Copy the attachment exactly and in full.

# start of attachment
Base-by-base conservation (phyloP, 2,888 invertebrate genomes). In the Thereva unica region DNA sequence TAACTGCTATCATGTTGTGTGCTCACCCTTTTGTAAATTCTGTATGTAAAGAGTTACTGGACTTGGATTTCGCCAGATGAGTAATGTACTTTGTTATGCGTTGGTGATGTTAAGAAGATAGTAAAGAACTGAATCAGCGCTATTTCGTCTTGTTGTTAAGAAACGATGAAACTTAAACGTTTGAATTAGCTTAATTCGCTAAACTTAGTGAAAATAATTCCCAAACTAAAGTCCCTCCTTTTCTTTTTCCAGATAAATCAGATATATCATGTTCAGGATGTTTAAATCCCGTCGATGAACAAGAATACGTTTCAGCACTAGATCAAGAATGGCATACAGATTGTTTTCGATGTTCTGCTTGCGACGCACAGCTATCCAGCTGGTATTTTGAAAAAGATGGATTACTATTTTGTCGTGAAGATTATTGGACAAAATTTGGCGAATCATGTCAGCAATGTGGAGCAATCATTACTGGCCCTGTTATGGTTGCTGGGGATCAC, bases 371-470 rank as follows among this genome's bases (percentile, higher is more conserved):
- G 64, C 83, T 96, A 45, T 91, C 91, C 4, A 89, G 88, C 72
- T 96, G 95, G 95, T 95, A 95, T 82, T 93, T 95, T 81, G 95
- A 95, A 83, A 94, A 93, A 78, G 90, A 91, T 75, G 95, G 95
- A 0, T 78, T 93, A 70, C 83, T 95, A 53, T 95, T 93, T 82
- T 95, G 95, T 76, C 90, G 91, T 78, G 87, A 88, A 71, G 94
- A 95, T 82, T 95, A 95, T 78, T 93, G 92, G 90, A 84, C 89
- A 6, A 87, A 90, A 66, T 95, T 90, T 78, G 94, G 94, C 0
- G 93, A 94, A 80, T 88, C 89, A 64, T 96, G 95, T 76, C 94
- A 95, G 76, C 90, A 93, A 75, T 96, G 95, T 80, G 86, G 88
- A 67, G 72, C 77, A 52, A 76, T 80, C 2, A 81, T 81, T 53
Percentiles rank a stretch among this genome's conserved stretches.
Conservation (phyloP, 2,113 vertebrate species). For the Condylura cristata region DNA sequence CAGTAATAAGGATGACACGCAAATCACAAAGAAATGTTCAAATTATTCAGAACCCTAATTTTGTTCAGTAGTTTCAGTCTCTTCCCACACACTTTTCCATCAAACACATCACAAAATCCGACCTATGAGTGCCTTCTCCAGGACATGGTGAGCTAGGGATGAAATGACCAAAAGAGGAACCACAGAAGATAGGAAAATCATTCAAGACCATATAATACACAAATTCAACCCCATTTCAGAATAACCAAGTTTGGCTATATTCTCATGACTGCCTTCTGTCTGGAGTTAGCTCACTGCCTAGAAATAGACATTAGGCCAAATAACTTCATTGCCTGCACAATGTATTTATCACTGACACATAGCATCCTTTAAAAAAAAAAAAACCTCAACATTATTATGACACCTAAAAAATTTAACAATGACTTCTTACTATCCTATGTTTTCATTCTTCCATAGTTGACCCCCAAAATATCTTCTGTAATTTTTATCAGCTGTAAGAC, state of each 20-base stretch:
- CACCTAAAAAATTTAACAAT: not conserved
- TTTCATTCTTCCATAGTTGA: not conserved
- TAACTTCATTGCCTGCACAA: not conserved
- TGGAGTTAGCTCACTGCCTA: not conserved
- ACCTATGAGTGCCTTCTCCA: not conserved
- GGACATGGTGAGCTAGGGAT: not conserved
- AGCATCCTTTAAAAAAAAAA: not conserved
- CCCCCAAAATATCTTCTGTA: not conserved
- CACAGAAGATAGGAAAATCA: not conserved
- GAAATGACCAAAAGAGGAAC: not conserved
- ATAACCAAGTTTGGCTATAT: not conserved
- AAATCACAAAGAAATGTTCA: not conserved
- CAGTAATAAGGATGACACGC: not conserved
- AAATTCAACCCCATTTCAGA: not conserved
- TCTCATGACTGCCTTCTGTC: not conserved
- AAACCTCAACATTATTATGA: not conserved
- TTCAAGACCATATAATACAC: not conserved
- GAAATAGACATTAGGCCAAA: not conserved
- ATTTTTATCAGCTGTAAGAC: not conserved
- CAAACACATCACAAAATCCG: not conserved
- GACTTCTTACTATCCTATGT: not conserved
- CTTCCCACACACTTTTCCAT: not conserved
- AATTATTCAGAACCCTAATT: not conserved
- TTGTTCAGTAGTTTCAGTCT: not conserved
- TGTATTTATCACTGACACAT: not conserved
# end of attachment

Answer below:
Base-by-base conservation (phyloP, 2,888 invertebrate genomes). In the Thereva unica region DNA sequence TAACTGCTATCATGTTGTGTGCTCACCCTTTTGTAAATTCTGTATGTAAAGAGTTACTGGACTTGGATTTCGCCAGATGAGTAATGTACTTTGTTATGCGTTGGTGATGTTAAGAAGATAGTAAAGAACTGAATCAGCGCTATTTCGTCTTGTTGTTAAGAAACGATGAAACTTAAACGTTTGAATTAGCTTAATTCGCTAAACTTAGTGAAAATAATTCCCAAACTAAAGTCCCTCCTTTTCTTTTTCCAGATAAATCAGATATATCATGTTCAGGATGTTTAAATCCCGTCGATGAACAAGAATACGTTTCAGCACTAGATCAAGAATGGCATACAGATTGTTTTCGATGTTCTGCTTGCGACGCACAGCTATCCAGCTGGTATTTTGAAAAAGATGGATTACTATTTTGTCGTGAAGATTATTGGACAAAATTTGGCGAATCATGTCAGCAATGTGGAGCAATCATTACTGGCCCTGTTATGGTTGCTGGGGATCAC, bases 371-470 rank as follows among this genome's bases (percentile, higher is more conserved):
- G 64, C 83, T 96, A 45, T 91, C 91, C 4, A 89, G 88, C 72
- T 96, G 95, G 95, T 95, A 95, T 82, T 93, T 95, T 81, G 95
- A 95, A 83, A 94, A 93, A 78, G 90, A 91, T 75, G 95, G 95
- A 0, T 78, T 93, A 70, C 83, T 95, A 53, T 95, T 93, T 82
- T 95, G 95, T 76, C 90, G 91, T 78, G 87, A 88, A 71, G 94
- A 95, T 82, T 95, A 95, T 78, T 93, G 92, G 90, A 84, C 89
- A 6, A 87, A 90, A 66, T 95, T 90, T 78, G 94, G 94, C 0
- G 93, A 94, A 80, T 88, C 89, A 64, T 96, G 95, T 76, C 94
- A 95, G 76, C 90, A 93, A 75, T 96, G 95, T 80, G 86, G 88
- A 67, G 72, C 77, A 52, A 76, T 80, C 2, A 81, T 81, T 53
Percentiles rank a stretch among this genome's conserved stretches.
Conservation (phyloP, 2,113 vertebrate species). For the Condylura cristata region DNA sequence CAGTAATAAGGATGACACGCAAATCACAAAGAAATGTTCAAATTATTCAGAACCCTAATTTTGTTCAGTAGTTTCAGTCTCTTCCCACACACTTTTCCATCAAACACATCACAAAATCCGACCTATGAGTGCCTTCTCCAGGACATGGTGAGCTAGGGATGAAATGACCAAAAGAGGAACCACAGAAGATAGGAAAATCATTCAAGACCATATAATACACAAATTCAACCCCATTTCAGAATAACCAAGTTTGGCTATATTCTCATGACTGCCTTCTGTCTGGAGTTAGCTCACTGCCTAGAAATAGACATTAGGCCAAATAACTTCATTGCCTGCACAATGTATTTATCACTGACACATAGCATCCTTTAAAAAAAAAAAAACCTCAACATTATTATGACACCTAAAAAATTTAACAATGACTTCTTACTATCCTATGTTTTCATTCTTCCATAGTTGACCCCCAAAATATCTTCTGTAATTTTTATCAGCTGTAAGAC, state of each 20-base stretch:
- CACCTAAAAAATTTAACAAT: not conserved
- TTTCATTCTTCCATAGTTGA: not conserved
- TAACTTCATTGCCTGCACAA: not conserved
- TGGAGTTAGCTCACTGCCTA: not conserved
- ACCTATGAGTGCCTTCTCCA: not conserved
- GGACATGGTGAGCTAGGGAT: not conserved
- AGCATCCTTTAAAAAAAAAA: not conserved
- CCCCCAAAATATCTTCTGTA: not conserved
- CACAGAAGATAGGAAAATCA: not conserved
- GAAATGACCAAAAGAGGAAC: not conserved
- ATAACCAAGTTTGGCTATAT: not conserved
- AAATCACAAAGAAATGTTCA: not conserved
- CAGTAATAAGGATGACACGC: not conserved
- AAATTCAACCCCATTTCAGA: not conserved
- TCTCATGACTGCCTTCTGTC: not conserved
- AAACCTCAACATTATTATGA: not conserved
- TTCAAGACCATATAATACAC: not conserved
- GAAATAGACATTAGGCCAAA: not conserved
- ATTTTTATCAGCTGTAAGAC: not conserved
- CAAACACATCACAAAATCCG: not conserved
- GACTTCTTACTATCCTATGT: not conserved
- CTTCCCACACACTTTTCCAT: not conserved
- AATTATTCAGAACCCTAATT: not conserved
- TTGTTCAGTAGTTTCAGTCT: not conserved
- TGTATTTATCACTGACACAT: not conserved